Ebert did a shot-by-shot study of the film with a bunch of film geeks and wrote about it in his 2003 Move Yearbook.  It, along with his interview with David Lynch were both riveting and illuminating.  Lynch even talked about the film, had a chance to clarify some things, but didn't.  And the ten clues given on the DVD don't help worth shit.  Read: they tried to pound Mulholland Drive into submission, but finally found a film that they couldn't do that to.  Why?  The incoherent images.  You take any set of images, you can tie them to a story in some way.  But that's because the threads are already there.  With Mulholland Drive, no threads are there, because Lynch didn't even bother to put them there.  He compares films to music, or to a duck, and while I respect greatly those analogies, because, yes, I can see how it'd work, Mulholland Drive is ONE FUCKED UP DUCK.

Quote from: godardian
You and Ebert- who can try to ride Pauline Kael's coattails all he wants but will never be 1/10 the writer she was, much as I disagree with many of her opinions- can try to cover for your doggedly literal minds all you want. I still say Lynch is a genius and it's just lack of imagination that causes people not to "get" it.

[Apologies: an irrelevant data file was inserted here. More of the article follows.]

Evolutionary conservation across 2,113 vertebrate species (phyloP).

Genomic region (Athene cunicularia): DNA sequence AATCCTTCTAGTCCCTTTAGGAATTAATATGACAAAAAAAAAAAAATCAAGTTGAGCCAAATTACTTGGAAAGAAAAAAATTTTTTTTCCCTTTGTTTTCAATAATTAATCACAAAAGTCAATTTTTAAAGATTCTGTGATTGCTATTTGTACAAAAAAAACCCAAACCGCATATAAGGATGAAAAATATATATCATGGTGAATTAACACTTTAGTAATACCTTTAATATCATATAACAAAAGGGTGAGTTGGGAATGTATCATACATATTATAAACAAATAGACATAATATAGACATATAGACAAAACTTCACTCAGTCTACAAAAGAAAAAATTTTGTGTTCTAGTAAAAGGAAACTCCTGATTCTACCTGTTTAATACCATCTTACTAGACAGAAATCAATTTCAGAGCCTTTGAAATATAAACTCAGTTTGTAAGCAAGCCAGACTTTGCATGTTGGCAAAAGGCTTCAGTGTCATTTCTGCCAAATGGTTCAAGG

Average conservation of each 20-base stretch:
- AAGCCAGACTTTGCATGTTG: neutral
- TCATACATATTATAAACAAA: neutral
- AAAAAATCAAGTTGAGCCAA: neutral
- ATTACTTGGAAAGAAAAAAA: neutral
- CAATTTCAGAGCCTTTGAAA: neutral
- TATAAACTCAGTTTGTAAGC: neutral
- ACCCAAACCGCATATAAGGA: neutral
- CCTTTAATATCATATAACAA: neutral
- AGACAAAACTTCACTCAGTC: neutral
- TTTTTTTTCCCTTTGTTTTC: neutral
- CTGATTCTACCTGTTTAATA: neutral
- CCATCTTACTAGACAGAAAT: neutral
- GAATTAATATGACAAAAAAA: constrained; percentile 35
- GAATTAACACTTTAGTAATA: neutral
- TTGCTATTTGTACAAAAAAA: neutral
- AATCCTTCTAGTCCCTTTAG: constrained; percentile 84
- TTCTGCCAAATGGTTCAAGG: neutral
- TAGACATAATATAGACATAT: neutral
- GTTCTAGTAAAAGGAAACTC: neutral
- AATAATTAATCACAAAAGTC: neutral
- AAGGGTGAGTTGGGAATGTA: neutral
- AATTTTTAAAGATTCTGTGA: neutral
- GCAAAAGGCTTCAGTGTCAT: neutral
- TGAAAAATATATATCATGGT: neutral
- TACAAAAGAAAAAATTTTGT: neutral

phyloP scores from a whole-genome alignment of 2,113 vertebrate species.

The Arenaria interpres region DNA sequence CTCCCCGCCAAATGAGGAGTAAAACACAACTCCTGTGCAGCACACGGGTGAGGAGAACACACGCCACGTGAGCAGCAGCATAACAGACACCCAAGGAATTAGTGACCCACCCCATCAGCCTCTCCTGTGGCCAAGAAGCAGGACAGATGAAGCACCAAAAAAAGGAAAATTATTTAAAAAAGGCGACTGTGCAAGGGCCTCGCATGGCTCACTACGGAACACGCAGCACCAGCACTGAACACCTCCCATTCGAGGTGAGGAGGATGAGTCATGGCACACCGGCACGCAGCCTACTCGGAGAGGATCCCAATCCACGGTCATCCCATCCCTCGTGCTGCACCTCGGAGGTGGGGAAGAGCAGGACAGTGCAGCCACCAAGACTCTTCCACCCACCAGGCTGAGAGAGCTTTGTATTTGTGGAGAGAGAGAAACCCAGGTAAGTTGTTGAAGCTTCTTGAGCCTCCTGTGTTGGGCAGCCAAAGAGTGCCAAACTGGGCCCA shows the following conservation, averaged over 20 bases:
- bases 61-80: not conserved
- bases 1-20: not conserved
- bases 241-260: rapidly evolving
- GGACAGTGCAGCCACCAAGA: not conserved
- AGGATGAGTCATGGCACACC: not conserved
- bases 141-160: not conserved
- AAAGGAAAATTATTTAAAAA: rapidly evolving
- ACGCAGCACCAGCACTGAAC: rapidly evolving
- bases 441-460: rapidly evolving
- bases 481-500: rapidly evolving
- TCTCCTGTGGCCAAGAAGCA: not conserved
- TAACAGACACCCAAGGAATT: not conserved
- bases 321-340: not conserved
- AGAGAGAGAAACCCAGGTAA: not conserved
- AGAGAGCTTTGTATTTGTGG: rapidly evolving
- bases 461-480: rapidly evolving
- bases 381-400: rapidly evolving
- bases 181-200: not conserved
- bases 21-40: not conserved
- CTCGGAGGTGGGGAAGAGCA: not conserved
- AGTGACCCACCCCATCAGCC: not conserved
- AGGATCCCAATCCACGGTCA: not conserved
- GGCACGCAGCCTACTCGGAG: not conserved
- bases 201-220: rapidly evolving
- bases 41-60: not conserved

Oh, COME ON!  That's one of the most immature things I've ever read.  You insulted (with faulty logic, mind you) me, Ebert, and Kael all in one blow. Congrats.

I've been reading a lot of Kael lately.  The woman was brilliant, but her ego was massive, and she was in need of a good editor.  Her prose, while conversational in nature, was bloated.  She wrote with a "love of movies" and had "great insights," but it's very hard stuff to read.  I'm reading "For Keeps" right now, actually.  It's great, great stuff.  I flipped right to her "revolutionary" Last Tango in Paris review right when I got the book, and wasn't let down.  But Kael does have her faults.  I still love the woman.  But for you to try to insult me and Ebert by saying we're trying to be like Kael is just rude, immature, childish, and not even the issue.